Thursday, December 18, 2008


I didn't think I'd make it out the door today after a long night last night and getting my period a week early (unfortunate timing: this means I'll start bleeding right in the middle of my freezing-cold apprenticeship), but I woke up this morning wanting to run out the door. I managed to burn toast VERY BADLY and delay my exit for various other stupid reasons. I usually never burn toast, but I'm also not very good w/toaster ovens.

I then managed to get on the wrong bus entirely, get off at what I thought was a transfer for a subway station, walk in the wrong direction entirely, turn around, turn around, turn around, and then give up and take another bus going to a different stop, just to find that if I had just walked a little further, I would have found the stop. Frustrated, I spotted a store similar to sprawling "pharmacies" back home, and got off immediately, waited forever to cross, and then browsed all of the FH (I refuse to type that out b/c it's such a ridiculous term) products. I'm going to try everything that's out here to see what I like best. So far, the organic cotton line sucks. I got the Chinese medicine stuff today and so far am a fan.

So despite all of my getting turned around (I'm more frustrated than embarrassed that I STILL have experiences like this on a regular basis after living here for six months), I made it to the Daelim Contemporary Art Museum, where I viewed an underwhelming (huuuge understatement) photography exhibit. The highlight of the show: peeking at all the architecture and the red frames! I couldn't believe I paid money to see the show, but will put "red frames" onto my list for my future home (perhaps I'll add "red toilet seat" to that - I encountered that in a tiny French restaurant in SoHo five years ago and liked it a lot). It reminded me of another aspect of the national museum that I loved yesterday: so many spaces here have built-in nooks and crannies for people. Yesterday, the museum was chock full of "lounges" right off of the main galleries, places to sit and relax, hang out, and maybe watch a video. I love that acknowledgment that it helps to have places to rest, b/c museum-going is no easy task.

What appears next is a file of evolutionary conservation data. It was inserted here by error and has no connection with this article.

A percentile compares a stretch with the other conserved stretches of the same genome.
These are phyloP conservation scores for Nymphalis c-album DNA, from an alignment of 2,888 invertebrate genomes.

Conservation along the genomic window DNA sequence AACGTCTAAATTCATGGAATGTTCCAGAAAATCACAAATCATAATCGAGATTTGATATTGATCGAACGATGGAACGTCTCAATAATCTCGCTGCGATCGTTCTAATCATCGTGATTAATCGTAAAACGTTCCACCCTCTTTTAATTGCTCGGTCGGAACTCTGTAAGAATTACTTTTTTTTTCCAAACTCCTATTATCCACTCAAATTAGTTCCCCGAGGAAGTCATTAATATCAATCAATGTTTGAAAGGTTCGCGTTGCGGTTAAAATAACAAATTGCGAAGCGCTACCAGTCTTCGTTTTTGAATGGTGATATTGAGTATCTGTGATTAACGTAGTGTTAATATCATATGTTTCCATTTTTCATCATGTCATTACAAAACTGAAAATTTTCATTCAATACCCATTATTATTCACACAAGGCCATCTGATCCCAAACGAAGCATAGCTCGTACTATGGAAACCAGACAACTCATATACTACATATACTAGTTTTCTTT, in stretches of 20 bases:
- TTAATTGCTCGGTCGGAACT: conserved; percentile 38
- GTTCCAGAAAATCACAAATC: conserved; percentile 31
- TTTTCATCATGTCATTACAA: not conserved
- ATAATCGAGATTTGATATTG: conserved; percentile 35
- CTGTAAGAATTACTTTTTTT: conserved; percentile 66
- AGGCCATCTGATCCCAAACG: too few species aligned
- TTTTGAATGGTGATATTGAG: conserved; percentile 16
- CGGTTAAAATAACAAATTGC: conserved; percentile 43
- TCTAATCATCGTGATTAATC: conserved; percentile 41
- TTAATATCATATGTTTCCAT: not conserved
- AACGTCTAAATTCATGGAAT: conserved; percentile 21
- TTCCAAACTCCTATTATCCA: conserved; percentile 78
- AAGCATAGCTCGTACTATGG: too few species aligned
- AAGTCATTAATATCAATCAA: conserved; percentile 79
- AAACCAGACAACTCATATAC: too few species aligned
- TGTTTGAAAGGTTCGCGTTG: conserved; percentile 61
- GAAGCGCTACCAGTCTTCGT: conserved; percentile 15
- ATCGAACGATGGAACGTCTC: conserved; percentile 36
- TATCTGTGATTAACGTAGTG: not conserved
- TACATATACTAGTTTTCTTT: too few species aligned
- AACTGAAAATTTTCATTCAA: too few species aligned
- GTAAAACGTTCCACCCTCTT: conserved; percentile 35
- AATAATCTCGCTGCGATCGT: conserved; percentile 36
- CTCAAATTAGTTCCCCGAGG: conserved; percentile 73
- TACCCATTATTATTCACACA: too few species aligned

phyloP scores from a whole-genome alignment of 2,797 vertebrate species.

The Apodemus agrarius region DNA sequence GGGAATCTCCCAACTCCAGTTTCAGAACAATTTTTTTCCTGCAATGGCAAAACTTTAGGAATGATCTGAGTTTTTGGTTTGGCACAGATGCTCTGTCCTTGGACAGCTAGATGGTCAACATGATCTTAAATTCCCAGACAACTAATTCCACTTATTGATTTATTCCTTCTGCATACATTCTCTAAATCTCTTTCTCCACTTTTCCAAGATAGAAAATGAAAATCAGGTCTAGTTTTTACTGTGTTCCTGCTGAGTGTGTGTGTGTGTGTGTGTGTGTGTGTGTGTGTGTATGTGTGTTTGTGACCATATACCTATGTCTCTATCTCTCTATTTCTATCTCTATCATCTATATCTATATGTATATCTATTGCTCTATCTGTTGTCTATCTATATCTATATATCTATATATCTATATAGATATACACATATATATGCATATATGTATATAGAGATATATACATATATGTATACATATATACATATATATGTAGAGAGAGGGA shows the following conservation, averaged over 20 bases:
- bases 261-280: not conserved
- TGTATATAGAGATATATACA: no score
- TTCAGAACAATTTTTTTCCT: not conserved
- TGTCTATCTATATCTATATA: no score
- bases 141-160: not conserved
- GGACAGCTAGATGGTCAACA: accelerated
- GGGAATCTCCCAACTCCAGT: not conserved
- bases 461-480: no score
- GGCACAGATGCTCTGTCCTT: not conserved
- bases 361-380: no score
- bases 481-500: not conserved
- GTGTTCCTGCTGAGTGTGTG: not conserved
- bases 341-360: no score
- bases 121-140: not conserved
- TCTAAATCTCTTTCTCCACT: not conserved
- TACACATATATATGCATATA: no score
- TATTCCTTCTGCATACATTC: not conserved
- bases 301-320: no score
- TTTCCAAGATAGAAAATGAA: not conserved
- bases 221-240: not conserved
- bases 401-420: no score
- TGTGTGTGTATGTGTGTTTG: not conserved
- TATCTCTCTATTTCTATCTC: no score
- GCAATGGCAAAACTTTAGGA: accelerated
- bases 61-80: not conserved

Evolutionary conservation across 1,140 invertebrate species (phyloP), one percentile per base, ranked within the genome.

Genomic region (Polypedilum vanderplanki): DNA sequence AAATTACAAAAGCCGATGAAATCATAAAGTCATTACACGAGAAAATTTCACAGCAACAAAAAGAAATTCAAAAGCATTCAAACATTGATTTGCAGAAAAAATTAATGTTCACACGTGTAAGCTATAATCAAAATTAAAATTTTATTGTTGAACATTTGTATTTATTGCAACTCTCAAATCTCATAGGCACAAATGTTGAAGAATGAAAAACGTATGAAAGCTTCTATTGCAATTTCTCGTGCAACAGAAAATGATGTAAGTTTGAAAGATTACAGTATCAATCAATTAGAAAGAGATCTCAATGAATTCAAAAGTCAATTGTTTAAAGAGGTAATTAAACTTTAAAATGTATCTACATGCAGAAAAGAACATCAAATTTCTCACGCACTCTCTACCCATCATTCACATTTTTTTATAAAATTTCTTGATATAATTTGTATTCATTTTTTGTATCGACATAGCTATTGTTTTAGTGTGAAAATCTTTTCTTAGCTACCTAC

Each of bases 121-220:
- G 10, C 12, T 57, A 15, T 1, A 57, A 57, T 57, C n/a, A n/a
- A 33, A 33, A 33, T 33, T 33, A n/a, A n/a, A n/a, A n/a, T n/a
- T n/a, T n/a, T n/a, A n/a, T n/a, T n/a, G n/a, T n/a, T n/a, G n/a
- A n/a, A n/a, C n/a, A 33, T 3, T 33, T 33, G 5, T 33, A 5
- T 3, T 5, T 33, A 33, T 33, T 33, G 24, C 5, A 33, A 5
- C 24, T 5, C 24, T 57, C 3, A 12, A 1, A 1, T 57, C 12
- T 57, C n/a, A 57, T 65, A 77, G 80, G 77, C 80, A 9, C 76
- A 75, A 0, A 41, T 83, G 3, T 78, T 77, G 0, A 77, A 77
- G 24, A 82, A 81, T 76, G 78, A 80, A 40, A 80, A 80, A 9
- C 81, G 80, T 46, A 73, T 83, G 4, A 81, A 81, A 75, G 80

I then crossed the street to one of the big palaces in Seoul and decided to duck into the National Palace Museum to hopefully get something more than what I had just seen. Again, there were some really dark areas, but I got to see some gorgeous lacquer work and also a huge chest done in ox-horn, this painting technique where pieces of horn are shaved thin and flattened, and then the painting is done on the backside so it shows through the front surface. I love that stuff. When I crossed the palace entrance, a Korean man asked me to take a picture of him and his English-speaking male friend. Funny, b/c the SAME exact thing happened to me yesterday at the national museum. I have varying degrees of desire to make sure that they both know that I can understand both languages. Though, really, none is required for that kind of request.

I ran some more errands and then finally got to my studio for a tiny bit before my tutoring session. My 2009 planner is all set to go now, extraneous pages removed, extra things glued in, birthdays recorded, and months tabbed. My tutor, happy that I had been inspired yesterday by Korean artifacts (she was a history major before going into language education), gave me a huge history lesson on the creation myth in Korea. Which I LOVED. I realized pretty quickly that I was on the edge of my chair leaning way forward, listening to the whole "tiger couldn't handle living in a cave eating garlic and mugwort but bear could and then was transformed into a girl" story. I am a total sucker for myths. And since it took so much time, we didn't get to textbook lessons, which is even better.

Now, my last weekend before moving into my new place. All sorts of things to do, and all sorts of procrastination temptations.

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